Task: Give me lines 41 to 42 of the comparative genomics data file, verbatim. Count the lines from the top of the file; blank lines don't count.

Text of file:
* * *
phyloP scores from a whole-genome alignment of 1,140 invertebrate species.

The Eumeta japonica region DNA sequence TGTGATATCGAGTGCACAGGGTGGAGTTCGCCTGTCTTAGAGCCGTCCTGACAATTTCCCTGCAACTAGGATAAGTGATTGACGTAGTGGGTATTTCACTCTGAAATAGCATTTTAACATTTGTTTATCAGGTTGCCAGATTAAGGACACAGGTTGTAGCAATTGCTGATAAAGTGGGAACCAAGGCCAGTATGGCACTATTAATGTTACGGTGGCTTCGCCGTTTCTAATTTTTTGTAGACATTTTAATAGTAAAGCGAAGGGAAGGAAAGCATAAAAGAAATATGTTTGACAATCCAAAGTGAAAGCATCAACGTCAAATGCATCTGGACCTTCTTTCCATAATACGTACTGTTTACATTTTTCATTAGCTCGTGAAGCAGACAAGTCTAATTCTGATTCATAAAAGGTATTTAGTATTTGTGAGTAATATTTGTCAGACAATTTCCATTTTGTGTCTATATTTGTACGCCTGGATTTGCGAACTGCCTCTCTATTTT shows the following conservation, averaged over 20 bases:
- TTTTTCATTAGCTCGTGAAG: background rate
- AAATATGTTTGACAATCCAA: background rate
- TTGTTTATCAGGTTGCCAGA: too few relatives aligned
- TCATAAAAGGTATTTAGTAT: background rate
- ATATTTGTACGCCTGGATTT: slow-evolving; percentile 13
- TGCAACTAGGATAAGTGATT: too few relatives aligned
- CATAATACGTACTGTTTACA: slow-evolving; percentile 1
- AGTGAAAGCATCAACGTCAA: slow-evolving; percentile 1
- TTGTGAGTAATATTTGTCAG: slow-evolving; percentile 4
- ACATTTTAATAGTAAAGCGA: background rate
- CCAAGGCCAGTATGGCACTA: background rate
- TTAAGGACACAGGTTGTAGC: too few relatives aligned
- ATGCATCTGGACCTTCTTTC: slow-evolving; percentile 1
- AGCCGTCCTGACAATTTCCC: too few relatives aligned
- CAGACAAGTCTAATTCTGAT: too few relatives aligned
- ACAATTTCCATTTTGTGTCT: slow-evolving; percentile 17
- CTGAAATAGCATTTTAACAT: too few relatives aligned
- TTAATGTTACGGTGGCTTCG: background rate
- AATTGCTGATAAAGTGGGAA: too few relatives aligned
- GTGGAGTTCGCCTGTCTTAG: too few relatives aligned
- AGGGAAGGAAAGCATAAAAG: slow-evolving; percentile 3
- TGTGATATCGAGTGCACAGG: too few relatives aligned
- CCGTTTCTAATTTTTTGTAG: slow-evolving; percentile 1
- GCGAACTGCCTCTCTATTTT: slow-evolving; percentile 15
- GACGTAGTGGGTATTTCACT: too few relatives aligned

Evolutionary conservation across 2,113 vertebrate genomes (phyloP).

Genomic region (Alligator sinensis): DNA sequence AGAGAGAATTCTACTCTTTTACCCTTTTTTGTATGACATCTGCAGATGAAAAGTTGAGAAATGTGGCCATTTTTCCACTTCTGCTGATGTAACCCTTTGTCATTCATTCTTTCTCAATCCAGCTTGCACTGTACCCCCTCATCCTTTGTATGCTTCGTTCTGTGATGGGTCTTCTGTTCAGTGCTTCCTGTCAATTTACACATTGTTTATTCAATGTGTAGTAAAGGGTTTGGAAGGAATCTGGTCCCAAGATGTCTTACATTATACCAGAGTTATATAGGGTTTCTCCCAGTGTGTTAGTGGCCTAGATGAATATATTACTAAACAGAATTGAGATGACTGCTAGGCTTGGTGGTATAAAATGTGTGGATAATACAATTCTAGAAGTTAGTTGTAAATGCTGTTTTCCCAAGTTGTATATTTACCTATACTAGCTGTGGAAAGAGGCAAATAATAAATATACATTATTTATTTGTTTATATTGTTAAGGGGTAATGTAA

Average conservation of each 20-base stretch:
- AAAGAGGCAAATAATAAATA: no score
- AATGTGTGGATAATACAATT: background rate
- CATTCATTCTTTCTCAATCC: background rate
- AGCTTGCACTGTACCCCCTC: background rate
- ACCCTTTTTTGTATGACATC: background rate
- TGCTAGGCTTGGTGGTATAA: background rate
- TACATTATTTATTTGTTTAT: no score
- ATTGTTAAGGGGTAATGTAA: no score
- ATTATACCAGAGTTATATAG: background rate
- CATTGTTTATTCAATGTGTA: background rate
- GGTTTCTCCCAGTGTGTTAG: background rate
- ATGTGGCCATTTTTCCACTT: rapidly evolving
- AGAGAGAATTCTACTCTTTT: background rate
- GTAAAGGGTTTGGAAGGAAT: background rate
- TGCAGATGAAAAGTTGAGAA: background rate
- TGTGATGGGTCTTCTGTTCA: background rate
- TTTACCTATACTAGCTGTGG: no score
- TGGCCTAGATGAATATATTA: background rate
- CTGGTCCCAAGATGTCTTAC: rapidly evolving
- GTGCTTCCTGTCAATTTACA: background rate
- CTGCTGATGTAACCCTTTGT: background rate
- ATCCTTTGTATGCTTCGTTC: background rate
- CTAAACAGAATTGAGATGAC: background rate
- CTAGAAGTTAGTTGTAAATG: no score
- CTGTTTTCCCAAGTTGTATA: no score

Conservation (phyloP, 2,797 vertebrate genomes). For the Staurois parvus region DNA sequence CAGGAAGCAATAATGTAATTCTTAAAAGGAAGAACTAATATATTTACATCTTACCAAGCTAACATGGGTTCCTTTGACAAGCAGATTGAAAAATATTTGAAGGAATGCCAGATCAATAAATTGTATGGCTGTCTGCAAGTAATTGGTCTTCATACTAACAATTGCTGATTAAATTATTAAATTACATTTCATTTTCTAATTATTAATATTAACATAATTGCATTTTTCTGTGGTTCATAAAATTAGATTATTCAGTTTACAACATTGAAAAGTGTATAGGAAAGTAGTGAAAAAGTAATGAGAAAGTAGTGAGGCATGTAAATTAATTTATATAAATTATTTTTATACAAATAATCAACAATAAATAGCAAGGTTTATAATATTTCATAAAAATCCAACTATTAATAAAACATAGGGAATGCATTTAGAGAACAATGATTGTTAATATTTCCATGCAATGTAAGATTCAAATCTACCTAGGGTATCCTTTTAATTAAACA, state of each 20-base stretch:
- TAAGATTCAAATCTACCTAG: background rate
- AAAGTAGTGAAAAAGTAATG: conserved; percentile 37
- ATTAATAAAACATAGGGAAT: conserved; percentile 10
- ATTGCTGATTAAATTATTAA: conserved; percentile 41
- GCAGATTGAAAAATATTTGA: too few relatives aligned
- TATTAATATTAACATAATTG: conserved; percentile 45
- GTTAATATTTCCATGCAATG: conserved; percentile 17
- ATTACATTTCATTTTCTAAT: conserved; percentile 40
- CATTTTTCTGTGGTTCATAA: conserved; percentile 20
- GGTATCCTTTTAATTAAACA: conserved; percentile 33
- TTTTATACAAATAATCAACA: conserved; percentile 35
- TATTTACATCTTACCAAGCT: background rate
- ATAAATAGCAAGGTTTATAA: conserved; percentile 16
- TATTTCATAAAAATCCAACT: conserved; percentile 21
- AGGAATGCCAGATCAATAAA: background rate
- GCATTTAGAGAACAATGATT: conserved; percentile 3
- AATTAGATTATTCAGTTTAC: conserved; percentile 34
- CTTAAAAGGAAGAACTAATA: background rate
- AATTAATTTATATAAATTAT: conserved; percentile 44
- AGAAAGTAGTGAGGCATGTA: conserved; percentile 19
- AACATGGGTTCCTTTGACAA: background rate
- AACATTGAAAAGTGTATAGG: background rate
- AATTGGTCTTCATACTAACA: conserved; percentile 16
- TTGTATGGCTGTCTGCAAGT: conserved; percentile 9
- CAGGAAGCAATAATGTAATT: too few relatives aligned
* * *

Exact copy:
- GGTTTCTCCCAGTGTGTTAG: background rate
- ATGTGGCCATTTTTCCACTT: rapidly evolving